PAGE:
Ninjas Vs. Vampires (2010)

Description (from
Ninjas battle vampires for the fate of the world in this all new Action-Horror-Comedy from the creators of 2010’s cult smash, Ninjas vs. Zombies!  Moments after down-on-his-luck Aaron is rejected by the girl of his dreams, they both are attacked by blood-sucking vampires. Driven to save her, Aaron tracks down the mysterious ninjas, who wage a nightly war against the forces of darkness.  Now, as the vampire overlord Seth plots to destroy mankind, Aaron has only one choice – join the ninjas, save the world, and get the girl… or die trying.

Major Cast:
Jay Saunders as Aaron, Daniel Ross as Kyle, Cory Okouchi as Cole, Devon Marie Burt as Alex, Carla Okouchi as Lily, Kurt Skarstedt as Seth, Melissa McConnell as Ann, Liz Christmas as Lorna, Daniel Mascarello as Manson, P.J. Megaw as The Bishop

Special Features:
None (Screener)

Written and Directed by Justin Timpane

With a title like NINJAS VS. VAMPIRES, I knew there was little chance I would hate this movie.  Actually, unless it was just a complete was of time, I was pretty sure I would enjoy NvV… I mean, c’mon, it’s ninjas vs. vampires: a great high-concept idea for a low-budget film.  I like ninja movies (not as much as I did as a pre-teen, but they’re still fun), and I like vampire movies.  So, it was no surprise that I enjoyed NvV; it was a bit surprising that I didn’t enjoy it more than I did.

NvV is a sequel to the equally high-concept NINJAS VS. ZOMBIES (which I have not seen), but it does not require that you see the first film to understand this one.  Other than the concept, which should immediately catch the attention of most low-budget genre film fans, the film also does well to work within its budget restraints.  There is a relatively small cast of main characters – with a few extras in a few scenes – and a small number of locations, both of which help to keep the budget bottom line in check.

NvV does a lot of things really well for a low-budget film; besides the aforementioned sticking to the budget, NvV also has really good production design, good homegrown CGi, and good fight choreography.   In general, the costumes were well done – the ninjas regular and “ninja” clothes were not too over the top, the vampires were well dressed (as I assume vampires would be!) for the most part… Manson’s costume was silly, and would have been more suited to a level boss in a video game rather than a character in this movie.  The CGi was impressive for the budget; the effects were good enough to not be cheesy, but were far from the latest Industrial Light and Magic production.  The part of the film that most impressed me was the fight choreography, the fights were nearly as kinetic and frantic as what you would see in most big-budget action films, but without big-budget stunt men and martial arts trainers.  However, too much of a good thing is usually too much of a good thing, and the fights were just that; they were well done, but there was just too much screen time devoted to (what became) the same ol’ thing.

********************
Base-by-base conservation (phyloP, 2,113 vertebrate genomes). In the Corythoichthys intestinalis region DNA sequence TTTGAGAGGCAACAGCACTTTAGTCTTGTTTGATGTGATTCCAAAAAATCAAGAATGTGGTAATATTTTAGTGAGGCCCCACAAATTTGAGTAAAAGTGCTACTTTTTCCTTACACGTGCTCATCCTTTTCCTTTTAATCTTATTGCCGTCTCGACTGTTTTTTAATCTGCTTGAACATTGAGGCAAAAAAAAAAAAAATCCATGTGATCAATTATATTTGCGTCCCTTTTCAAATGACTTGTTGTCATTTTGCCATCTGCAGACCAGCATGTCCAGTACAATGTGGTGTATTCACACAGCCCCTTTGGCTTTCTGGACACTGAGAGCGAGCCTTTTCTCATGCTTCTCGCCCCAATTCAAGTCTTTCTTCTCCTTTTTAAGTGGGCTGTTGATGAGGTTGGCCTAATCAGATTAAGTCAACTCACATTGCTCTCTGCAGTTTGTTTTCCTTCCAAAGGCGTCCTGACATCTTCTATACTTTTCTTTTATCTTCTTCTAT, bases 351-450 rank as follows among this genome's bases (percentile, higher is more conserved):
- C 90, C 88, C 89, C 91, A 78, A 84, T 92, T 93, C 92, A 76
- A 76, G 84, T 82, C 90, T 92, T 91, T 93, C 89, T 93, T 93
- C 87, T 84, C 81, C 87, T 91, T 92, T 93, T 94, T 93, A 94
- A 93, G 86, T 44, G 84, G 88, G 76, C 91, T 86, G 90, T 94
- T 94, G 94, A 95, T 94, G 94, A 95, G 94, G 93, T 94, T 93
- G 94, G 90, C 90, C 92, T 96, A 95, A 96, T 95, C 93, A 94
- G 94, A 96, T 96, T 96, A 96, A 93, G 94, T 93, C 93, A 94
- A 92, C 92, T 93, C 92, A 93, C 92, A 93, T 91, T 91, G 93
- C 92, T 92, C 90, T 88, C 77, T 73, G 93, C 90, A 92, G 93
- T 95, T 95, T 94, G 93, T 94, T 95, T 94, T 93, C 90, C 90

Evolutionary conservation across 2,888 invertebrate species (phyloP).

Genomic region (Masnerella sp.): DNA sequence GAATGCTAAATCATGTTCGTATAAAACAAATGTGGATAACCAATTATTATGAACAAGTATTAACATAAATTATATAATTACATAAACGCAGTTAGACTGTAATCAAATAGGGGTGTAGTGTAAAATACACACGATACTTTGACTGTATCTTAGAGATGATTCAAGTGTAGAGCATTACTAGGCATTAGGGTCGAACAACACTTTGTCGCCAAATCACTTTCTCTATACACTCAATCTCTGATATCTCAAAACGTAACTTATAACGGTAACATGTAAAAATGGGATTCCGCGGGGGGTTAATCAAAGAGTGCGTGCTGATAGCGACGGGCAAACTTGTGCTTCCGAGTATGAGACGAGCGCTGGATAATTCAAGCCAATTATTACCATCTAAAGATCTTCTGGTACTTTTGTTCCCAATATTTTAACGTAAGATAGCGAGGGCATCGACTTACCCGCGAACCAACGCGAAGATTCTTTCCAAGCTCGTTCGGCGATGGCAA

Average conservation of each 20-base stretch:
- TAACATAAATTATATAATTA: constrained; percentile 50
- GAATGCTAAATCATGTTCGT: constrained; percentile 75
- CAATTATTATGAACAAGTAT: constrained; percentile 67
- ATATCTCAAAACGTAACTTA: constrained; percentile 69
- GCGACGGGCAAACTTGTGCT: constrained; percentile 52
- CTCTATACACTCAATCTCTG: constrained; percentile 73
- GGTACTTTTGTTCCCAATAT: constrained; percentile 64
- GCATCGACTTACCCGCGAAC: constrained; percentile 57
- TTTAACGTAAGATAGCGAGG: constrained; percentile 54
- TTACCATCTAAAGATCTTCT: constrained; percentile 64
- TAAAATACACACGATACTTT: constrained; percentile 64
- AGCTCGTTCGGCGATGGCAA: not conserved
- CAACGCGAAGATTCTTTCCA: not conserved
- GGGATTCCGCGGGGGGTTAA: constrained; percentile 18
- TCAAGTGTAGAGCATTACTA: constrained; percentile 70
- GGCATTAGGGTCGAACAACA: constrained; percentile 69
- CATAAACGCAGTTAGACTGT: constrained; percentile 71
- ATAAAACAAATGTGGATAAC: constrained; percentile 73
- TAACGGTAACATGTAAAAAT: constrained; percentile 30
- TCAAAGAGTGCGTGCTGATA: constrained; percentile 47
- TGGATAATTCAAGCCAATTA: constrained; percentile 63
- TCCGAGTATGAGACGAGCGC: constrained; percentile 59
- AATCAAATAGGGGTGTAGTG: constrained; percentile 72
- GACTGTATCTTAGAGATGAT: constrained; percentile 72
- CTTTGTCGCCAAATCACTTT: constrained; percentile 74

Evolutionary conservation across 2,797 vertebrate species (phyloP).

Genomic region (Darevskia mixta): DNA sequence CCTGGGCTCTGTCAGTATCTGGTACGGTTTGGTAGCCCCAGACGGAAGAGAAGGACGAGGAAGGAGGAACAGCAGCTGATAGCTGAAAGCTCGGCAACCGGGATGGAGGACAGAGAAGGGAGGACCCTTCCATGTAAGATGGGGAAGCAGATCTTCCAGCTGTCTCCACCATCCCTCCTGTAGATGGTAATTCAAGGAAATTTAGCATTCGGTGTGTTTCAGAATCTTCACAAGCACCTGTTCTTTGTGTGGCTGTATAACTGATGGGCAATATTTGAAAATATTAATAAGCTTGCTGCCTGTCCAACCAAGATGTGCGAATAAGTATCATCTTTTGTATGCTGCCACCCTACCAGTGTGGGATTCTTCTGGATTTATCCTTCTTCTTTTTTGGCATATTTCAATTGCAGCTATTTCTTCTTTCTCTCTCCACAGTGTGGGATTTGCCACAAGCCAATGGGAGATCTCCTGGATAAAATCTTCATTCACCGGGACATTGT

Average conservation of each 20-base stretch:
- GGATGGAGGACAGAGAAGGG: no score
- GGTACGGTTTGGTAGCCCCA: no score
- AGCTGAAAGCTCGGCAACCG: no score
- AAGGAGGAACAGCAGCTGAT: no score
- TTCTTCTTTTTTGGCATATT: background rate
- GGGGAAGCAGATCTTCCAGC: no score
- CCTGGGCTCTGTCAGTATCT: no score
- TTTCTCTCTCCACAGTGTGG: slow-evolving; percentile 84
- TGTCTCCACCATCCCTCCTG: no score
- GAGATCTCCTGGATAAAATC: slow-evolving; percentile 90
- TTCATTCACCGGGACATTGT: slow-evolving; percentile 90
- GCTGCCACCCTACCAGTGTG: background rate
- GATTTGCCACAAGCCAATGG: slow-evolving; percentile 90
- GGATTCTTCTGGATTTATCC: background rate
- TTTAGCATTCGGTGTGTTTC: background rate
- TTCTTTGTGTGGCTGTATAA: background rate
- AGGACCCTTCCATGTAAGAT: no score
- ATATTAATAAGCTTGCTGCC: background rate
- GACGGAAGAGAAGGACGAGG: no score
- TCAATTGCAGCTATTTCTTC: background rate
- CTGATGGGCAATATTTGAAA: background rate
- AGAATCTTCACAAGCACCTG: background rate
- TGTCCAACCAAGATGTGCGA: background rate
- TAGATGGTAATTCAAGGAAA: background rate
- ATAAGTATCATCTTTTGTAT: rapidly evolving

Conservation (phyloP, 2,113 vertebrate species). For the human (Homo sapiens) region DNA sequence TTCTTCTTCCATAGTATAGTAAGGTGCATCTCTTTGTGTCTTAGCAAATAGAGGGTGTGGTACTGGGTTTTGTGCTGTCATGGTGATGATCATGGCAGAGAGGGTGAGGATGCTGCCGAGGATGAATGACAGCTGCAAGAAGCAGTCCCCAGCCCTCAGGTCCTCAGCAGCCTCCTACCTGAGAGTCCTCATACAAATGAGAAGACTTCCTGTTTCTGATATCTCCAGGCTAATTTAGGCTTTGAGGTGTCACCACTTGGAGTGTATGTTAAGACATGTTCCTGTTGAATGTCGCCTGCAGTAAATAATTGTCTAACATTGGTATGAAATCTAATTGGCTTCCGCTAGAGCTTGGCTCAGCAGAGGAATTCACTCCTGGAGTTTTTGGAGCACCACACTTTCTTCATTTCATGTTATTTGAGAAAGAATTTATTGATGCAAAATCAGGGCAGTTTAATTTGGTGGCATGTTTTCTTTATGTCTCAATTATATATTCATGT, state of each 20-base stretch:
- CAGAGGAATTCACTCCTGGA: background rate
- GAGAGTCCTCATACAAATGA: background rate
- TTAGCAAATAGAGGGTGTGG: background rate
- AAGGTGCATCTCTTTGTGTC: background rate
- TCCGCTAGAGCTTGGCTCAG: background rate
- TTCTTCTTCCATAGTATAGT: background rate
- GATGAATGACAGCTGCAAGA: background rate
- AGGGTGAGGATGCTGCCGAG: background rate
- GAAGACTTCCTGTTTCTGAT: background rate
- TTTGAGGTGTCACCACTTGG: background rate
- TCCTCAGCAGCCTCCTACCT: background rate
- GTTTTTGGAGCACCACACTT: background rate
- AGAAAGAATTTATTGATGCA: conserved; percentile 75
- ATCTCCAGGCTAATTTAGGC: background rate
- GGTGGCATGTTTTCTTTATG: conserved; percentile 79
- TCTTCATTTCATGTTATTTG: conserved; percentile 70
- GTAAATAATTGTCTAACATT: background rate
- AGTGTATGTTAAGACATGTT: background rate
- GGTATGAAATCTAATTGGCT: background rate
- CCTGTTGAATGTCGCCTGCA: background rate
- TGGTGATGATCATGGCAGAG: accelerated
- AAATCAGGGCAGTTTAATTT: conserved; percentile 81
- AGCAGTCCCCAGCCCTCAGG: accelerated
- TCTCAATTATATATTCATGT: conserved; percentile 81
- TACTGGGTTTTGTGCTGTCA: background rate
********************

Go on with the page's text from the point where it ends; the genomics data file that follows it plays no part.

So with all the above being said, I still have to explain why I wasn’t blown away with NvV, and that mostly comes down to the script.  There are pop-culture references throughout, which I enjoy, but you can only make so many TWILIGHT jokes before it becomes old.  Unless I just wasn’t paying attention, there were plot holes where stuff just kind of happens (e.g., how did Manson get into the basement?  I understand he didn’t have to be invited, but can he teleport?  Did he tiptoe by in the background when no one was looking?) and is never really explained.  Other times, the stuff that happens is way off from what seems should happen (e.g., the vampires live in a mansion, but can only afford a heavy black blanket as sun protection?).  And my biggest issue with the script was the dialogue; while it was occasionally witty and quotable, it was often flat and just “got the job done.”

Part of the flat-ness described above comes from the written word itself, but part of that aspect comes from the fact that the acting quality varied.  The main characters were, in general, good but not awesome, with a few exceptions.   Seth, the main vampire, was seemingly hired for his muscles (because his acting left a lot to be desired), and his lackluster performance was exacerbated by the fact that the best performance in the film came from his sidekick, Lorna.  She was the perfect adolescent vampire girl: cute but creepy, bubbly and brutal.

Overall I enjoyed NvV, just not as much as I THOUGHT I would enjoy NvV!  It was an entertaining mash-up of two fun low-budget genre staples that brought the action and the comedy with a bit of horror here and there.  With some tweaks to the script and some touch-ups to the performances, it could have been awesome.  I’ll look forward to checking out the hinted-at third film in the series, NINJAS VS. MONSTERS, to see if what was good in this one matures into being great.

Overall 6.5 / 10

NvV on the IMDB:

NvV for sale:

NvV site:


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